Award season and winter go together like butter and popcorn. Why not brush up on your movie history facts or discover a classic gem of a film? Or give the perfect gift to your cinephile friends. We have two new Taschen books for just that.
Delve into the shadows with Film Noir: 100 All-Time Favorites. From The Cabinet of Dr. Caligari to Drive, enter a world populated by private eyes, gangsters, psychopaths, and femmes fatales, where deception, lust, and betrayal run rampant.
The first film-by-film photography book on film noir and neo-noir, this essential collection begins with the early genre influencers of German and French silent film, journeys through such seminal works such as Double Indemnity, The Postman Always Rings Twice, and Vertigo, and arrives at the present day via Chinatown, Pulp Fiction, Heat, and the recent cult favorite Drive. Entries include posters, tons of rare stills, cast/crew details, quotes from the films and from critics, and analyses of the films. Film director, film noir scholar, and Taxi Driver screenwriter Paul Schrader provides the introduction to this feast of noir worship. Populated by the genre’s most revered directors, like Hitchcock, Wilder, Welles, Polanski, Mann, and Scorsese, the book also pays homage to its iconic faces, including Mitchum, Bogart, Hayworth, Bergman, Grant, Bacall, Crawford, Nicholson, Pacino, and so many more.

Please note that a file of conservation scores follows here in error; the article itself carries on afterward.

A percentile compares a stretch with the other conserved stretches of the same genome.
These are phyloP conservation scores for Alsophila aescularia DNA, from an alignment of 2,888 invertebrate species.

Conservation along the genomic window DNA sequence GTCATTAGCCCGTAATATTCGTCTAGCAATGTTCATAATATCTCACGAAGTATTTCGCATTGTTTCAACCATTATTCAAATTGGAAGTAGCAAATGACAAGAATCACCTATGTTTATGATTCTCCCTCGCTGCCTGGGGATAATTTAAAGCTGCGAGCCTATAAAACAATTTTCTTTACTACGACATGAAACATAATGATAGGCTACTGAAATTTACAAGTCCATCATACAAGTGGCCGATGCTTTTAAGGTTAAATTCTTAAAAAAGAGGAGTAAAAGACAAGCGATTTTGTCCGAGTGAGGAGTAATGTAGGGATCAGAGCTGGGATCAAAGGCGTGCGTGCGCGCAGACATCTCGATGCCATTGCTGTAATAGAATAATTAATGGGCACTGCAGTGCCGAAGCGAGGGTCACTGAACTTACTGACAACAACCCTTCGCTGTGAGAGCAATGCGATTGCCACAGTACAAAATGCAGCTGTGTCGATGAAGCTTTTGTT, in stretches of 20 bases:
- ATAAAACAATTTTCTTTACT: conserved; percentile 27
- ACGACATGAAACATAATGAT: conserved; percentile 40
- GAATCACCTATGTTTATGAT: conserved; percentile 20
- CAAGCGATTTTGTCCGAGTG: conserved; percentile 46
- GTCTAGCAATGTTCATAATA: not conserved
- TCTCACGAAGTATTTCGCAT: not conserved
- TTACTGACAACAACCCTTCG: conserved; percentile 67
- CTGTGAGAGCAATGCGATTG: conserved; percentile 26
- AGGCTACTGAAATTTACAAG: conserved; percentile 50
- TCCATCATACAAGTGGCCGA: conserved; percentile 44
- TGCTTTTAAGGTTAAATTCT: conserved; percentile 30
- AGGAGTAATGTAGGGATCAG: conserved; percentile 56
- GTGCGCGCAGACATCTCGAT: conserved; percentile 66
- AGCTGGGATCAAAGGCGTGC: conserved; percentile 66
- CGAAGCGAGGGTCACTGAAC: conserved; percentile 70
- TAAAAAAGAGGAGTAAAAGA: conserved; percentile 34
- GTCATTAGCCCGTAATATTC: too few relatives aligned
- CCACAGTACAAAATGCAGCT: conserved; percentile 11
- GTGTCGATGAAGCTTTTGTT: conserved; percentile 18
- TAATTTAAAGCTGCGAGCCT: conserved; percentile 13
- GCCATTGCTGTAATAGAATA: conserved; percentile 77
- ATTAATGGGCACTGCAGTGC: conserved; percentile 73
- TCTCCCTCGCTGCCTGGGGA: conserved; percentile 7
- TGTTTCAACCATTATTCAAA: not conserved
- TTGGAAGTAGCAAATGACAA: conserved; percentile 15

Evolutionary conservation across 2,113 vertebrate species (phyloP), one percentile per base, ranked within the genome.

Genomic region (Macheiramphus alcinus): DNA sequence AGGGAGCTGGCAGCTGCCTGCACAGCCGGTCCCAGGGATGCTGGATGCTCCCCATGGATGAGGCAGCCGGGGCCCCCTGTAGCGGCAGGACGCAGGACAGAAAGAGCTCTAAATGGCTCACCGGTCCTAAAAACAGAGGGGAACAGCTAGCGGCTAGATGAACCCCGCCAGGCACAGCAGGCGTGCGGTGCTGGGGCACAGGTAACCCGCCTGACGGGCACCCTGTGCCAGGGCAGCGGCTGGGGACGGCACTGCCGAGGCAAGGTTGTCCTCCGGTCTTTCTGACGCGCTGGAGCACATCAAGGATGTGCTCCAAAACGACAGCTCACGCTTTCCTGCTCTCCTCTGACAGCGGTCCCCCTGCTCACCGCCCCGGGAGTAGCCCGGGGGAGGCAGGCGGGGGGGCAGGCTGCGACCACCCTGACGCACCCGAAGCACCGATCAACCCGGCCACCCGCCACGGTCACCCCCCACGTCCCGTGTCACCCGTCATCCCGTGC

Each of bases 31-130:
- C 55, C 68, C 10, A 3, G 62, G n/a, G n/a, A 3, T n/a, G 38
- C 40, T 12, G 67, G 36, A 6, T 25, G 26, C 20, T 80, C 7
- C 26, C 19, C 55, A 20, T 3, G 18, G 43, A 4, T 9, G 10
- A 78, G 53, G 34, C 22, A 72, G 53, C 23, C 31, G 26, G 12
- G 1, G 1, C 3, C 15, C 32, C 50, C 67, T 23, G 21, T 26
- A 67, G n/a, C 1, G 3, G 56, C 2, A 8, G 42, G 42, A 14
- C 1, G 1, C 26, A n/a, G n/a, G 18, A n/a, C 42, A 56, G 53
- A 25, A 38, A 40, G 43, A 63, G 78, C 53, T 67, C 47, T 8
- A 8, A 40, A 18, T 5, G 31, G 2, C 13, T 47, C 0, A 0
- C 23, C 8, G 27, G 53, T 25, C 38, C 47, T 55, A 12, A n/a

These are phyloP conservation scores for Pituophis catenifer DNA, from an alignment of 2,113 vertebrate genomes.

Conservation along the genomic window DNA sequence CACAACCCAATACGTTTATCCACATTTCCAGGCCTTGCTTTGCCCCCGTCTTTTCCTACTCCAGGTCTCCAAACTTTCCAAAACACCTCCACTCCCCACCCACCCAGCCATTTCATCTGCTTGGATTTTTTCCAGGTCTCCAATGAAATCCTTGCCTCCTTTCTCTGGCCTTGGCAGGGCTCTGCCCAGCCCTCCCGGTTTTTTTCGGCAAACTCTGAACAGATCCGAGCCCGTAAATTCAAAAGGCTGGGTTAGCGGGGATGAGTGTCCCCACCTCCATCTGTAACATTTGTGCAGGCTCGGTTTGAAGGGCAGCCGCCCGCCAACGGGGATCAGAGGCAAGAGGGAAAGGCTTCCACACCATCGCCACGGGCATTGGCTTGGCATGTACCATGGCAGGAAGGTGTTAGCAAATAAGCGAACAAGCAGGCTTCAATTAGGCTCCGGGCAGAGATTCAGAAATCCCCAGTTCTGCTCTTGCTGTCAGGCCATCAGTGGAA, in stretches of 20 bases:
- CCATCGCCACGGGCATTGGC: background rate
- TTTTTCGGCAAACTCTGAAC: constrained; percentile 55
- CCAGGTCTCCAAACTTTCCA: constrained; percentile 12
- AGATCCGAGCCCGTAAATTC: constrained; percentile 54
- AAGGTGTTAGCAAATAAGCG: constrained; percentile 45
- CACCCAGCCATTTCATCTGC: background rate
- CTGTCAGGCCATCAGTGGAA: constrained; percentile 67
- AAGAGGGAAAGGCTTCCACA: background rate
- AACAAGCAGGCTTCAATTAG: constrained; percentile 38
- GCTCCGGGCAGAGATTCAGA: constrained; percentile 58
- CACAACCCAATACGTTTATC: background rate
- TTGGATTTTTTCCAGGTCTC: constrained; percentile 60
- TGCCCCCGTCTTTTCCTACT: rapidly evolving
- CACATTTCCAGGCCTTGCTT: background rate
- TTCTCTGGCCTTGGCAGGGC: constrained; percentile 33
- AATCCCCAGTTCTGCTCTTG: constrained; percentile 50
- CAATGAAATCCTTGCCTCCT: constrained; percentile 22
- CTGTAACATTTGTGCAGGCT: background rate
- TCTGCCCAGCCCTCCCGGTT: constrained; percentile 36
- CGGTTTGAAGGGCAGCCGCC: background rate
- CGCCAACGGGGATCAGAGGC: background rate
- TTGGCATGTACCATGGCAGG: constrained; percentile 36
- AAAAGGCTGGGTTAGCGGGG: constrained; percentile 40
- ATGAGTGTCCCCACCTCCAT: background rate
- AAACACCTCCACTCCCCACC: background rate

Or, if you’re dazzled by the lure of Tinseltown’s golden era, check out Hollywood in the 30s. Brimming with elegance and energy, this enchanting journey in images and words takes the reader back in Tinseltown time, direct to the heart, and the sheer movie-making thrill, of a decisive cinematic decade from Chaplin’s last silent films to the colorful Wizard of Oz.
In the 1930s, the legendary City of Cinema moved from the silent era to the talking picture. It was a decade of pomp and excess in the motion picture capital, of glorious stardom and megalomaniac directors; a time when politicians and the mob all wanted a piece of the thrilling action. It was the age of the Marx brothers,Greta Garbo, Frankenstein, and Gone with the Wind, Charlie Chaplin’s bowler hat and moustache, Marlene Dietrich’s androgynous glamor, and Jean Harlow’s perfectly positioned beauty spot. In this tribute to Tinseltown’s finest age, illustrator Robert Nippoldt and film critic Daniel Kothenschulte team up to pay homage to the creators, characters and charisma that made up this golden era. With his evocative illustration style, previously showcased in TASCHEN’s Jazz: New York in the Roaring Twenties, Robert Nippoldt captures the scene with all its seduction, celebrity, and its grit. In the accompanying text, Kothenschulte profiles the movers and shakers of the age, as well as its most groundbreaking developments across movie direction, music, costume, scenery and beyond.